Quebec Premier Francois Legault stood in the legislature Tuesday and formally apologized on behalf of the government to the family of an Indigenous woman subjected to verbal abuse as she lay dying in a hospital.
His apology came the same day a private funeral was scheduled for Joyce Echaquan in the Atikamekw community of Manawan, about 250 kilometres north of Montreal.
The 37-year-old mother of seven died in hospital in Joliette, Que., last week, after she filmed herself in distress and pleading for help in a video that also captured hospital staff making degrading comments about her.
"I want, on behalf of the Quebec state, to offer my apologies to the family, loved ones and the community of Joyce Echaquan," Legault said.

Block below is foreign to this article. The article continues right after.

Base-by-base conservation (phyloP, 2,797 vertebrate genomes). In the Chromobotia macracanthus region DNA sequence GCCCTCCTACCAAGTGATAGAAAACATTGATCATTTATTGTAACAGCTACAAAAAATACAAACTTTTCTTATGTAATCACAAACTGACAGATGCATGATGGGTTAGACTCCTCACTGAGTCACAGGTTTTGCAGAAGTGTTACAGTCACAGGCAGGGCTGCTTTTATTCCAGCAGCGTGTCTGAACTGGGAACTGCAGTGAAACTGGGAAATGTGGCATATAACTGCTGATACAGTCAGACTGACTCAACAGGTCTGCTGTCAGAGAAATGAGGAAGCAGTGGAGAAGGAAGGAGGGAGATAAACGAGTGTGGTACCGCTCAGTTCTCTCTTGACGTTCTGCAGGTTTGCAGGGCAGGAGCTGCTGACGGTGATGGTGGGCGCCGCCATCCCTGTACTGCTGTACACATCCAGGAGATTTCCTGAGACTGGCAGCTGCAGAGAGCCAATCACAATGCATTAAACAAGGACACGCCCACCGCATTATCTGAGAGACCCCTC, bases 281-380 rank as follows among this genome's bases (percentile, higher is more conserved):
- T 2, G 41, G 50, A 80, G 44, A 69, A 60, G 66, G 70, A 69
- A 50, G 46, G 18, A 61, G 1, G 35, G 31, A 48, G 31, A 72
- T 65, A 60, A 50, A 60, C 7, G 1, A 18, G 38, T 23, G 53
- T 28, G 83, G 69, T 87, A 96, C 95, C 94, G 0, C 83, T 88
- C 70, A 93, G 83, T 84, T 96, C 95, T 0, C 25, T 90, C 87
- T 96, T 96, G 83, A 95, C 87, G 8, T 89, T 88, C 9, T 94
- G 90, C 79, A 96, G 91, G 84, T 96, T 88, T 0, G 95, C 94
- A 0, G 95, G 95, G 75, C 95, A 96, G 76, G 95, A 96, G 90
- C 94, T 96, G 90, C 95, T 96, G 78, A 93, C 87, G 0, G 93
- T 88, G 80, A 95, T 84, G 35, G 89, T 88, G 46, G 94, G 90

"Unfortunately this isn't an isolated case," the premier added. "There continue to be a lot of racist acts against Indigenous people in Quebec, and it's not by chance. For decades, Indigenous people have been subjected to discrimination by different levels of government."
The video, filmed from Echaquan's hospital bed northeast of Montreal, triggered widespread indignation, protest marches and vigils across Canada.
In Ottawa, a minute of silence was held for Echaquan following question period Tuesday.
Legault met with the grand chief of the Atikamekw Nation on Monday and promised better training throughout the hospital network as well as a public awareness campaign on the importance of fighting racism.
But while his government has taken action that includes opening a public inquiry into Echaquan’s death, the premier has consistently maintained that systemic racism doesn't exist in Quebec.
This report by The Canadian Press was first published Oct 6, 2020
The Canadian Press